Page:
1. Buterakos, Roxanne DNP, RN, PNP-BC, AG-ACNP-BC
  2. Cooper, Denise DNP, RN, ANP-BC

Article Content

Skilled nursing facility (SNF) residents diagnosed with urinary tract infections (UTIs) often return from the hospital with insufficient information to confirm the diagnosis and treatment they received at the hospital. This lack of documentation can affect residents' outcomes and quality of care when they return to the SNF. Negative outcomes can include care replication, missed diagnoses for conditions that require additional treatment, inappropriate antibiotic use, increased drug resistance, superinfections (eg, Clostridium difficile infection) from overuse of antibiotics, overlooked medication changes, staff time spent making inquiries about care and follow-up, missed specialist follow-up appointments, and breaks in care continuity.


In 2009, the American Recovery and Reinvestment Act (ARRA) mandated that all medical documentation transition to electronic medical records (EMRs) by 2014 or face Medicare reimbursement reductions in 2015.1,2 Prior to the widespread use of EMRs, some hospitals provided SNFs a full chart copy containing all patient data. This practice allowed SNFs to access hospital documentation of diagnoses, prescriptions, and follow-up recommendations to plan and manage resident care. With the advent of ARRA and EMR, the use of full chart copies has become obsolete. Consequently, the documentation hospitals share with SNFs varies widely. Further complicating matters, most SNFs and hospitals use different EMR formats, making seamless electronic information sharing nearly impossible.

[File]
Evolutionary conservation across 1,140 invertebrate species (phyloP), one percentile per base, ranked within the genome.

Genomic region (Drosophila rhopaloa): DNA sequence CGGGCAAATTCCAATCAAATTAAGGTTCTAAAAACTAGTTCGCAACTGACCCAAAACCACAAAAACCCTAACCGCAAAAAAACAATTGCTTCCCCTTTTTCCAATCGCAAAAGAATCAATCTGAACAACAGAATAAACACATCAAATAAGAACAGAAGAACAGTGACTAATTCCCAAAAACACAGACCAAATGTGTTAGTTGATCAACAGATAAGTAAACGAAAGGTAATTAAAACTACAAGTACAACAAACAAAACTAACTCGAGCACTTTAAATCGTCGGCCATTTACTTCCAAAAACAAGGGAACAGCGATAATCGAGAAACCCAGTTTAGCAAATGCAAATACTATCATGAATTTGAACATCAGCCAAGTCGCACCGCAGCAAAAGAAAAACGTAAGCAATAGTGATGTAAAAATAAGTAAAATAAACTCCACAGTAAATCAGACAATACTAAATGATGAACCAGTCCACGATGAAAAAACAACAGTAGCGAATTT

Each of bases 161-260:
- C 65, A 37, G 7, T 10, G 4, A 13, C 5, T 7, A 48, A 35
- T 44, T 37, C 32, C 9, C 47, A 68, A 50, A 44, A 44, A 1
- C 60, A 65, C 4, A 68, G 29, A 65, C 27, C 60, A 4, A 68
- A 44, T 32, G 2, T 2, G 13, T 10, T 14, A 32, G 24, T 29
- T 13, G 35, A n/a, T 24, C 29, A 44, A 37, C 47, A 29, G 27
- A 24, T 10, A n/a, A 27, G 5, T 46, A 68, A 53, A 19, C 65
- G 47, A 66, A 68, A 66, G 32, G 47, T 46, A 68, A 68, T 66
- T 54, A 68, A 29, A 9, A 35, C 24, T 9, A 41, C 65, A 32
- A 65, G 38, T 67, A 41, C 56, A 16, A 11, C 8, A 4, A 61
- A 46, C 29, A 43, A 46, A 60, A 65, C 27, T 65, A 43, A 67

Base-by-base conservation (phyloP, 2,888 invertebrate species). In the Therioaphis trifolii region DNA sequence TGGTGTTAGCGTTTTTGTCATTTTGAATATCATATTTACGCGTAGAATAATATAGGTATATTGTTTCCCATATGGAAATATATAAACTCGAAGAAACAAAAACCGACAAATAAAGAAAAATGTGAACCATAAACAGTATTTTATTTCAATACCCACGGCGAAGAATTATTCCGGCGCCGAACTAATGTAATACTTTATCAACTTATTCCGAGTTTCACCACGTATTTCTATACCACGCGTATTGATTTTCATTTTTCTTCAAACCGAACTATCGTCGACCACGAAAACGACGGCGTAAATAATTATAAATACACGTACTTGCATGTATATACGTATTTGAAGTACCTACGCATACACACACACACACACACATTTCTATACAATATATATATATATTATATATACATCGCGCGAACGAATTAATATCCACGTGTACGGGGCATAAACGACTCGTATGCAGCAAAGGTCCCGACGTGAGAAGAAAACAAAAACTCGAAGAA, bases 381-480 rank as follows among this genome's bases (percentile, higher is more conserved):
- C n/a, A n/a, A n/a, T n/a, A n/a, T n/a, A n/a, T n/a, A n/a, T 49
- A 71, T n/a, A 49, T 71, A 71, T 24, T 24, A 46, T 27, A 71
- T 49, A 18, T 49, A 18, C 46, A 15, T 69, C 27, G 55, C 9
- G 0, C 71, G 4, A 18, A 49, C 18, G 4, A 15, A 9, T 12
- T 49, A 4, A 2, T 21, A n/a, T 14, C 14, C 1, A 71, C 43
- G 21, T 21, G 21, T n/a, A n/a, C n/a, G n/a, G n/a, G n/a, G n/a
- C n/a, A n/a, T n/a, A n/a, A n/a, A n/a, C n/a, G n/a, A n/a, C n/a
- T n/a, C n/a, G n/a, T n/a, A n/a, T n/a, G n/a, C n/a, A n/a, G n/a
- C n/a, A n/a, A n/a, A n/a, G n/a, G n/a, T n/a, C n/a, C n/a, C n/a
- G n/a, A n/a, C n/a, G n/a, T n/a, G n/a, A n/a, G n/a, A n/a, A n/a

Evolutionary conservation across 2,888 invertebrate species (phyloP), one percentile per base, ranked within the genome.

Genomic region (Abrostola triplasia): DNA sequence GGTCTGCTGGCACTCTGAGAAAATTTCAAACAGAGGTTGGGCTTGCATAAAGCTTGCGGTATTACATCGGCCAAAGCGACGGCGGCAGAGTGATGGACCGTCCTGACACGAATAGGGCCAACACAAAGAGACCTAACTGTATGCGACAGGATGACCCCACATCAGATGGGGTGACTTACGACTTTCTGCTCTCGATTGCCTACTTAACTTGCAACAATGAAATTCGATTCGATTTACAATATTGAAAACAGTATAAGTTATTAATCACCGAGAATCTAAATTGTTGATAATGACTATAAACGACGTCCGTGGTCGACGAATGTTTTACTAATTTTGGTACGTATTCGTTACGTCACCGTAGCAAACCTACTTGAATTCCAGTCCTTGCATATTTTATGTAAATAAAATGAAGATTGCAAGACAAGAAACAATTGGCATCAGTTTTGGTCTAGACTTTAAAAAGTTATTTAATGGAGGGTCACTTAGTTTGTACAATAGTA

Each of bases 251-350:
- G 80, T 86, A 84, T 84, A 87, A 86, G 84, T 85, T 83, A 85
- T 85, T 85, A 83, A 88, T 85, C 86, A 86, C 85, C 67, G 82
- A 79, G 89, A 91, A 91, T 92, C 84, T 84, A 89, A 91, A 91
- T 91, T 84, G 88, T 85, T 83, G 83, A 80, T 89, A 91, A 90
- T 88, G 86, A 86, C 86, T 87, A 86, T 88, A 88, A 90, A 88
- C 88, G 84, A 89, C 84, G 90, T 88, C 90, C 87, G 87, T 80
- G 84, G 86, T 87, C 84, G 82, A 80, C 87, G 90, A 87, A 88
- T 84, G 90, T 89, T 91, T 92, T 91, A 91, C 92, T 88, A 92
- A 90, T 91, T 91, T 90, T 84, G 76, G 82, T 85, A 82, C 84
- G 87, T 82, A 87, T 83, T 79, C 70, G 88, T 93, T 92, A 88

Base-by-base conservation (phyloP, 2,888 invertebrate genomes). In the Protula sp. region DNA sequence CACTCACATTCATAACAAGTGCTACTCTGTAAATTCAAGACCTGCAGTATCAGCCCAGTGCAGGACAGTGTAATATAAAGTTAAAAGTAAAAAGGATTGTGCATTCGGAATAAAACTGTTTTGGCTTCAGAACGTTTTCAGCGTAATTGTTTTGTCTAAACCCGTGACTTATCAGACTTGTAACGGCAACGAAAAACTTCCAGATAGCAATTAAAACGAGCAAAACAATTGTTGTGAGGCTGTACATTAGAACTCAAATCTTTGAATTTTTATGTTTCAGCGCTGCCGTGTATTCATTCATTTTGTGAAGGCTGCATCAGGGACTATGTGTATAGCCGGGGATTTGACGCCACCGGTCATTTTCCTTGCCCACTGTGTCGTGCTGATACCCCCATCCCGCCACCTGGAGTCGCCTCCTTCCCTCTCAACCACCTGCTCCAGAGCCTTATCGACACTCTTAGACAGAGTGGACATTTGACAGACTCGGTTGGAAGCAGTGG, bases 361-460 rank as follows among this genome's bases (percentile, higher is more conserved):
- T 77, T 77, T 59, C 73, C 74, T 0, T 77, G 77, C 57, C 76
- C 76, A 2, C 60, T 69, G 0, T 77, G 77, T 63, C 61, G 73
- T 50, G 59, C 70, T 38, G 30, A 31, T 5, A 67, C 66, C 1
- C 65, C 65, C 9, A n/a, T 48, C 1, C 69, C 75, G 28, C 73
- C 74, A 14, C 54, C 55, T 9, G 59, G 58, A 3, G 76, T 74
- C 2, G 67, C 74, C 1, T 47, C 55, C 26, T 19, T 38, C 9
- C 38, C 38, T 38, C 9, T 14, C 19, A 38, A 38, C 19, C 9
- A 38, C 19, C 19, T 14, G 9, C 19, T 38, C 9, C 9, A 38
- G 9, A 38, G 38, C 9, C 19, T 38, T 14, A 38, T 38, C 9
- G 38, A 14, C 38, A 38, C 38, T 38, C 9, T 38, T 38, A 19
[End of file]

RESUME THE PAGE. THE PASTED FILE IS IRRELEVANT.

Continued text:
This secondary study stemmed from initial research examining UTI diagnosis and treatment of SNF residents who were hospitalized and discharged back to the SNF. While reviewing these charts, we noted a deficiency in discharge documentation hospitals provided to the SNFs. Therefore, the objective of this study was to identify the amount and type of patient records that hospitals provided to SNFs.



A retrospective analysis of the medical records of hospitalized SNF residents who were transferred back to the SNF was conducted over 3 years. The university's institutional review board designated the study exempt (HUM00166265).


Sample and setting

The SNF residents included in this secondary study had been transferred to one of 4 hospitals (for any reason) from 3 southeast Michigan SNFs. These facilities, with a 427-bed capacity, provide care for both long-term care and rehabilitation residents and are owned and managed by the same corporation.


Procedures and measures

Data were accessed and abstracted from the SNF EMR of residents who had been hospitalized during a 3-year period (2017-2020). For the initial study, hospital documents of eligible residents were reviewed to determine the appropriateness of UTI diagnoses. For the current study, all discharge documents on these 79 residents the hospitals shared with the SNFs were reviewed including hospital discharge summaries, laboratory test results, medications, admission history and physical examination, testing/radiology results, consults, and other medical documents (eg, social work, provider, and nursing notes). Using descriptive statistics, each variable was analyzed by calculating percentages.